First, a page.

In order to determine whether the buyer qualifies for an incentive, the server 72 includes logic 94 for determining whether the buyer identifier corresponds to the user identifier. In some embodiments, the incentive is in the form of a giveback from the merchant. The giveback value is a function of the merchant giveback rule 82 provided by the database 80 to the server 72. In some embodiments merchant giveback rule corresponds to a percentage, and the logic 94 determines the giveback value by applying the percentage to the transaction value.

The logic 94 is also for allocating the giveback value to one or more recipients only if the buyer identifier corresponds to the user identifier. Thus, it will be understood that the logic 94 allocates the giveback only when the performed purchase qualifies by means of matching buyer and seller identifiers.

Alternatively or in addition to the matching buyer and seller identifiers, qualification of the purchase can be by means of matching merchant and seller identifiers. To allow this, the commitment information 84 provided by the database 80 to the server 72 can further include a merchant identifier that uniquely identifies the merchant over other merchants. Also, the transaction information 92 provided by the transaction terminal 90 to the server 72 can further include a seller identifier that uniquely identifies the seller over other sellers.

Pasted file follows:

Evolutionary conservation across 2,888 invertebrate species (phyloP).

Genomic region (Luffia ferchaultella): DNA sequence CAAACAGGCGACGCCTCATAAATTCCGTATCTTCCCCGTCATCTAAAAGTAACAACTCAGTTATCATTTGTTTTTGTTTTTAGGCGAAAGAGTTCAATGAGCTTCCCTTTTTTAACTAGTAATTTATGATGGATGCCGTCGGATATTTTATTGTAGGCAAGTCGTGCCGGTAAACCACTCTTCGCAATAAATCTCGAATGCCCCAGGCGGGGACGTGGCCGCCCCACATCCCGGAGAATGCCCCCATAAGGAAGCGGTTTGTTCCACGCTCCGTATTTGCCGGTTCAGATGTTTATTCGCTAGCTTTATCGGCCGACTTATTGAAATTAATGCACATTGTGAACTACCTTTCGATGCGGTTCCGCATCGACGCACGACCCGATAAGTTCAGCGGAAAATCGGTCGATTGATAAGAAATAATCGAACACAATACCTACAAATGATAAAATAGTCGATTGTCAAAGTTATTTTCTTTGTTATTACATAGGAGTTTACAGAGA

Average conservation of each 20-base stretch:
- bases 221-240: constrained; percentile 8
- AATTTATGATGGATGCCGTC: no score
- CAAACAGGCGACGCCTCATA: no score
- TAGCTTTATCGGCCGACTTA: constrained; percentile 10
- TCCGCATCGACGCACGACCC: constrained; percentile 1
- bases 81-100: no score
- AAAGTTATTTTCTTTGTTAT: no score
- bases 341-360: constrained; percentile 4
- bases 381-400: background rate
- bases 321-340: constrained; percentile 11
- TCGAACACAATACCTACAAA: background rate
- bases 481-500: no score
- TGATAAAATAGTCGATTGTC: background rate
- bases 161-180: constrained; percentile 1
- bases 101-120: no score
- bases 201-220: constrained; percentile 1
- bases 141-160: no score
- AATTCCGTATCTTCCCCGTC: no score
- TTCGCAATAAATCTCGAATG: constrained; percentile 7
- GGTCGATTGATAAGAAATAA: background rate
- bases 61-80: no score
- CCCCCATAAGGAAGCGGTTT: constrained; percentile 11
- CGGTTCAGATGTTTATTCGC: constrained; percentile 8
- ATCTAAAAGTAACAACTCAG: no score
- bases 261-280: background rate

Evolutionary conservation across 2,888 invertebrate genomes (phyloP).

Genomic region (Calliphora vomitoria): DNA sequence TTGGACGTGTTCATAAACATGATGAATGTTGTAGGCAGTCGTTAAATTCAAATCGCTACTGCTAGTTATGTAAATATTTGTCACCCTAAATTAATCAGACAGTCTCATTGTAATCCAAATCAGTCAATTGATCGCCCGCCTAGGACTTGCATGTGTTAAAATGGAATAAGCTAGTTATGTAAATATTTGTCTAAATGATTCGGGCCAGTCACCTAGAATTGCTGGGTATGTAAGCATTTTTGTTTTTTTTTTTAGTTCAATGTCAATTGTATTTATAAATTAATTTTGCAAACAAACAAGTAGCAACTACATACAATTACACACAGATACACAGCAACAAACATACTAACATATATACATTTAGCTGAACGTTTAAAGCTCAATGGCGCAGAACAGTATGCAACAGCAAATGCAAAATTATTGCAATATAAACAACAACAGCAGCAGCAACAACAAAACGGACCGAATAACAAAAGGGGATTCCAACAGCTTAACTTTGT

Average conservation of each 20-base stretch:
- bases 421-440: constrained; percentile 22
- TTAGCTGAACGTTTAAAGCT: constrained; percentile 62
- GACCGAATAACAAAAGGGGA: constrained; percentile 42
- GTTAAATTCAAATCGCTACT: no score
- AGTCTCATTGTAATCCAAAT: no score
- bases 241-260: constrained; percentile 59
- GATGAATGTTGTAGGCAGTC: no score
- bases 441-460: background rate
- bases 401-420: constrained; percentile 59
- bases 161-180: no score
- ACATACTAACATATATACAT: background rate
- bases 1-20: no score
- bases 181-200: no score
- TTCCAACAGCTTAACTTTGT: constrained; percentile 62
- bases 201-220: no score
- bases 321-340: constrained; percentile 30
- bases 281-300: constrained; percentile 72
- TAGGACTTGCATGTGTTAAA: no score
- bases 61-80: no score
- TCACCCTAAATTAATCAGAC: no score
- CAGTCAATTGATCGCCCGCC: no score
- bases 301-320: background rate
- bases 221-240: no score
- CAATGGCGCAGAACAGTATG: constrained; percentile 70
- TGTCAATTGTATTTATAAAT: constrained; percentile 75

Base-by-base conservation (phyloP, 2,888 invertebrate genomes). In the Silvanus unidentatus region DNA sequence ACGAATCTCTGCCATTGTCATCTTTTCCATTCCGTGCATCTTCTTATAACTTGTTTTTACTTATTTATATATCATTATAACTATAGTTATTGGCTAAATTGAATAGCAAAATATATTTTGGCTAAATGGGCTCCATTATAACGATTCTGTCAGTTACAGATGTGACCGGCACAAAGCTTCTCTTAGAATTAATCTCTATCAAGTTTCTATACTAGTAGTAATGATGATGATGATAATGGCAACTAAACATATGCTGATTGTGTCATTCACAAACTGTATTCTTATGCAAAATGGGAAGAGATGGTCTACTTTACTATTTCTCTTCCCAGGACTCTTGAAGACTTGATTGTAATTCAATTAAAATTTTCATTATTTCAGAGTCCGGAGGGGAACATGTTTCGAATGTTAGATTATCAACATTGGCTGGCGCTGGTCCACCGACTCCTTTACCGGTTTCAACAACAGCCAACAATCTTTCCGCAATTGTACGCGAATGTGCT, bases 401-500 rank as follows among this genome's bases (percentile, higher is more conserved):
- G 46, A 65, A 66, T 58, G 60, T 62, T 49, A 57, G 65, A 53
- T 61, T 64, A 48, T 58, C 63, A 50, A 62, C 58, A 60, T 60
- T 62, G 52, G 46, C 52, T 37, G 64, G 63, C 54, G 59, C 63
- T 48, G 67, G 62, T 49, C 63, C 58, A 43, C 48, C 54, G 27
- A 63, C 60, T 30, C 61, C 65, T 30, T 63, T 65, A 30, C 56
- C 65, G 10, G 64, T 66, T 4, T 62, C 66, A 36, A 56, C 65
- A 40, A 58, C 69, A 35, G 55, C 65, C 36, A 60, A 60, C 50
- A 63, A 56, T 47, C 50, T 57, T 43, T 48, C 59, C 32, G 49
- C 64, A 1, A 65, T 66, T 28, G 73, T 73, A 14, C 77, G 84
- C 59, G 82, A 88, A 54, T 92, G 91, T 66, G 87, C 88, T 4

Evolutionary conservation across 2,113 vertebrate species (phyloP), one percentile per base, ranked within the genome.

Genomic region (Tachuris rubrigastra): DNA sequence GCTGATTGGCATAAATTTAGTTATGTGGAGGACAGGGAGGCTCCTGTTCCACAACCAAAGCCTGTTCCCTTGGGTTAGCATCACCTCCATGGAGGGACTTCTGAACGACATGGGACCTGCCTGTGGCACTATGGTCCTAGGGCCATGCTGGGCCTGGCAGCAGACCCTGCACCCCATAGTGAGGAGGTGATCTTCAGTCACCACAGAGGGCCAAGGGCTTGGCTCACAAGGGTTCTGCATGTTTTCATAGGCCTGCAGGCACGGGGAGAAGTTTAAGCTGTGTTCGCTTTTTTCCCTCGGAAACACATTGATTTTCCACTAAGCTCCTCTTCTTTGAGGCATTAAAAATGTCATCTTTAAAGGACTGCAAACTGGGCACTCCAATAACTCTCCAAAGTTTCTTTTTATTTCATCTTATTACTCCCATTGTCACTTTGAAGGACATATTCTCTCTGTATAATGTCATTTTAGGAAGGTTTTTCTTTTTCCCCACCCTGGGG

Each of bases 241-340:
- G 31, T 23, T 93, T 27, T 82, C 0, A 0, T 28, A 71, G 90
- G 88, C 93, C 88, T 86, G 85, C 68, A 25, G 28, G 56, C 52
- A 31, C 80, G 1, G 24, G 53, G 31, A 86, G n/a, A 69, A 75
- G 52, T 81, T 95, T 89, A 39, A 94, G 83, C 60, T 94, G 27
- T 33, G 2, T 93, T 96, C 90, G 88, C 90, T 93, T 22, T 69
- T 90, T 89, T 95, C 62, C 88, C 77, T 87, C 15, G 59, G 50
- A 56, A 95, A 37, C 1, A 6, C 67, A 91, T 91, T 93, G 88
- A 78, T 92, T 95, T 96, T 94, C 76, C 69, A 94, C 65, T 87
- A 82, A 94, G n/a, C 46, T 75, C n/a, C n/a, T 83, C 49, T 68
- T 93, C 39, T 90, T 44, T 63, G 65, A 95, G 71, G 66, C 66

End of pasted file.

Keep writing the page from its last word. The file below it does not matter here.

Alternatively or in addition to the above, qualification of the purchase can be by means of satisfying a time constraint. For example, the commitment indicator 78 could indicate that a future purchase will be made within a valid time. In which case, the commitment information 84 can further include a valid time datum, such as an expiration date, a date on which the user acted upon the input element, or a number of days or hours. Also, the transaction information 92 can further includes a transaction time datum, such as a date and time of day. In this way, the logic 94 can allocate the giveback value to the one or more recipients only if the transaction time datum agrees with the valid time datum in addition to or as an alternative to the previously described means of qualification.